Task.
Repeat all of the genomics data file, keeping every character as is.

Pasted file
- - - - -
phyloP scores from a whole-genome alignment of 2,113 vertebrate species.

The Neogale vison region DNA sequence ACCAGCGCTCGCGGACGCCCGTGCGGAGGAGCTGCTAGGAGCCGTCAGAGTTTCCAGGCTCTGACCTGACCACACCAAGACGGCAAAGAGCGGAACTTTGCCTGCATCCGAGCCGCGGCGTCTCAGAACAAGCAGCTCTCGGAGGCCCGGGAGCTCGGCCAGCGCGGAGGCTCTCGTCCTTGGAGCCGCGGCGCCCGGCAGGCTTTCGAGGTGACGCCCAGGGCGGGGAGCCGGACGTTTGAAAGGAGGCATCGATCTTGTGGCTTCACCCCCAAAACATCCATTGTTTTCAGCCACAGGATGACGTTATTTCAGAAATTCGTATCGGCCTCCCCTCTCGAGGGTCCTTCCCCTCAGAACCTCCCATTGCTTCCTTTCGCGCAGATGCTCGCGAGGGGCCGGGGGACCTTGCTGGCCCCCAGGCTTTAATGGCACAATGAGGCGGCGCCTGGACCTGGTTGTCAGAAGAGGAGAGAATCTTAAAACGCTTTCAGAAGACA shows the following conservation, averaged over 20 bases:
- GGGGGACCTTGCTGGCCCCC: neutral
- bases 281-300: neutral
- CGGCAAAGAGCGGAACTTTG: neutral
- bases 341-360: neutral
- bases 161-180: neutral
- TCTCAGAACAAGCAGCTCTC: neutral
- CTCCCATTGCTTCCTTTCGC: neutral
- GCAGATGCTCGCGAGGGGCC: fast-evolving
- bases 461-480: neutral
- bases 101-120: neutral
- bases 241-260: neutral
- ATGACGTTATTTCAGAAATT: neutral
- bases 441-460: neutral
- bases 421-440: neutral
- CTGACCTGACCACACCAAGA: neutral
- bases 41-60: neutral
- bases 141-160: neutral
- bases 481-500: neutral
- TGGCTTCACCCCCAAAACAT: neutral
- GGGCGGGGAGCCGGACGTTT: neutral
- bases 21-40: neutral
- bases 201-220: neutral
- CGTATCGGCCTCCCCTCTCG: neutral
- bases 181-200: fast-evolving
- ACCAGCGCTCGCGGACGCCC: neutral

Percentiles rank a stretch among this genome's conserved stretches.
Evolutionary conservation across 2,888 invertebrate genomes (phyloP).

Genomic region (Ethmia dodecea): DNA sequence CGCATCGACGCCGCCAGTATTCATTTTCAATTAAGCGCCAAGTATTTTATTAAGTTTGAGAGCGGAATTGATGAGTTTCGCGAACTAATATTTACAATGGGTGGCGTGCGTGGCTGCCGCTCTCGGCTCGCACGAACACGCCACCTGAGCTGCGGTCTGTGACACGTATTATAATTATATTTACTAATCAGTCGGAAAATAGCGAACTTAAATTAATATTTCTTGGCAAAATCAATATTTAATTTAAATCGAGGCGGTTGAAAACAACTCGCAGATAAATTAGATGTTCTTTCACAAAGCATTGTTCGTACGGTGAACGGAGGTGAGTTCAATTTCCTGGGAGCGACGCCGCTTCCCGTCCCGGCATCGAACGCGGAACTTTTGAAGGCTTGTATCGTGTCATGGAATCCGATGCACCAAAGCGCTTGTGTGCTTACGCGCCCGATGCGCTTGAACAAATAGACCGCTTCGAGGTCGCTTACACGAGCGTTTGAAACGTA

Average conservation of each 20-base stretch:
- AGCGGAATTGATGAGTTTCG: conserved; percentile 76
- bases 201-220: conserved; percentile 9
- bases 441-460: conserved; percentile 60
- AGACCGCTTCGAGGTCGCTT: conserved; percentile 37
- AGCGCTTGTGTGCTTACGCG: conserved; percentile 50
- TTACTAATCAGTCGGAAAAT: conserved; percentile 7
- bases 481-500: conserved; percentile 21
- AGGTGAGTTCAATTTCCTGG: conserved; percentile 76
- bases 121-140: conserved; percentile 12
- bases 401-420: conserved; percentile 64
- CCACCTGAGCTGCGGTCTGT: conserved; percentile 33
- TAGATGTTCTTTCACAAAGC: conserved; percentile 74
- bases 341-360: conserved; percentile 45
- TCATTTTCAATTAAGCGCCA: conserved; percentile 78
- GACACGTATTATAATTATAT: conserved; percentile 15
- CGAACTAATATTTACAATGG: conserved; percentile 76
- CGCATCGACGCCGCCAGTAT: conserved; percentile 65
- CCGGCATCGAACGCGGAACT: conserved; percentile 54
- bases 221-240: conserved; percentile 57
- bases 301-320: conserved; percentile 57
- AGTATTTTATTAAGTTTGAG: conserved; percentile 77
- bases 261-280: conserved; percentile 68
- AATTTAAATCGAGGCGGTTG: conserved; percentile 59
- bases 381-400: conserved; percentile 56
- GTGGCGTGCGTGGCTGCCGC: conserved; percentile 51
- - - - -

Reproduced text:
phyloP scores from a whole-genome alignment of 2,113 vertebrate species.

The Neogale vison region DNA sequence ACCAGCGCTCGCGGACGCCCGTGCGGAGGAGCTGCTAGGAGCCGTCAGAGTTTCCAGGCTCTGACCTGACCACACCAAGACGGCAAAGAGCGGAACTTTGCCTGCATCCGAGCCGCGGCGTCTCAGAACAAGCAGCTCTCGGAGGCCCGGGAGCTCGGCCAGCGCGGAGGCTCTCGTCCTTGGAGCCGCGGCGCCCGGCAGGCTTTCGAGGTGACGCCCAGGGCGGGGAGCCGGACGTTTGAAAGGAGGCATCGATCTTGTGGCTTCACCCCCAAAACATCCATTGTTTTCAGCCACAGGATGACGTTATTTCAGAAATTCGTATCGGCCTCCCCTCTCGAGGGTCCTTCCCCTCAGAACCTCCCATTGCTTCCTTTCGCGCAGATGCTCGCGAGGGGCCGGGGGACCTTGCTGGCCCCCAGGCTTTAATGGCACAATGAGGCGGCGCCTGGACCTGGTTGTCAGAAGAGGAGAGAATCTTAAAACGCTTTCAGAAGACA shows the following conservation, averaged over 20 bases:
- GGGGGACCTTGCTGGCCCCC: neutral
- bases 281-300: neutral
- CGGCAAAGAGCGGAACTTTG: neutral
- bases 341-360: neutral
- bases 161-180: neutral
- TCTCAGAACAAGCAGCTCTC: neutral
- CTCCCATTGCTTCCTTTCGC: neutral
- GCAGATGCTCGCGAGGGGCC: fast-evolving
- bases 461-480: neutral
- bases 101-120: neutral
- bases 241-260: neutral
- ATGACGTTATTTCAGAAATT: neutral
- bases 441-460: neutral
- bases 421-440: neutral
- CTGACCTGACCACACCAAGA: neutral
- bases 41-60: neutral
- bases 141-160: neutral
- bases 481-500: neutral
- TGGCTTCACCCCCAAAACAT: neutral
- GGGCGGGGAGCCGGACGTTT: neutral
- bases 21-40: neutral
- bases 201-220: neutral
- CGTATCGGCCTCCCCTCTCG: neutral
- bases 181-200: fast-evolving
- ACCAGCGCTCGCGGACGCCC: neutral

Percentiles rank a stretch among this genome's conserved stretches.
Evolutionary conservation across 2,888 invertebrate genomes (phyloP).

Genomic region (Ethmia dodecea): DNA sequence CGCATCGACGCCGCCAGTATTCATTTTCAATTAAGCGCCAAGTATTTTATTAAGTTTGAGAGCGGAATTGATGAGTTTCGCGAACTAATATTTACAATGGGTGGCGTGCGTGGCTGCCGCTCTCGGCTCGCACGAACACGCCACCTGAGCTGCGGTCTGTGACACGTATTATAATTATATTTACTAATCAGTCGGAAAATAGCGAACTTAAATTAATATTTCTTGGCAAAATCAATATTTAATTTAAATCGAGGCGGTTGAAAACAACTCGCAGATAAATTAGATGTTCTTTCACAAAGCATTGTTCGTACGGTGAACGGAGGTGAGTTCAATTTCCTGGGAGCGACGCCGCTTCCCGTCCCGGCATCGAACGCGGAACTTTTGAAGGCTTGTATCGTGTCATGGAATCCGATGCACCAAAGCGCTTGTGTGCTTACGCGCCCGATGCGCTTGAACAAATAGACCGCTTCGAGGTCGCTTACACGAGCGTTTGAAACGTA

Average conservation of each 20-base stretch:
- AGCGGAATTGATGAGTTTCG: conserved; percentile 76
- bases 201-220: conserved; percentile 9
- bases 441-460: conserved; percentile 60
- AGACCGCTTCGAGGTCGCTT: conserved; percentile 37
- AGCGCTTGTGTGCTTACGCG: conserved; percentile 50
- TTACTAATCAGTCGGAAAAT: conserved; percentile 7
- bases 481-500: conserved; percentile 21
- AGGTGAGTTCAATTTCCTGG: conserved; percentile 76
- bases 121-140: conserved; percentile 12
- bases 401-420: conserved; percentile 64
- CCACCTGAGCTGCGGTCTGT: conserved; percentile 33
- TAGATGTTCTTTCACAAAGC: conserved; percentile 74
- bases 341-360: conserved; percentile 45
- TCATTTTCAATTAAGCGCCA: conserved; percentile 78
- GACACGTATTATAATTATAT: conserved; percentile 15
- CGAACTAATATTTACAATGG: conserved; percentile 76
- CGCATCGACGCCGCCAGTAT: conserved; percentile 65
- CCGGCATCGAACGCGGAACT: conserved; percentile 54
- bases 221-240: conserved; percentile 57
- bases 301-320: conserved; percentile 57
- AGTATTTTATTAAGTTTGAG: conserved; percentile 77
- bases 261-280: conserved; percentile 68
- AATTTAAATCGAGGCGGTTG: conserved; percentile 59
- bases 381-400: conserved; percentile 56
- GTGGCGTGCGTGGCTGCCGC: conserved; percentile 51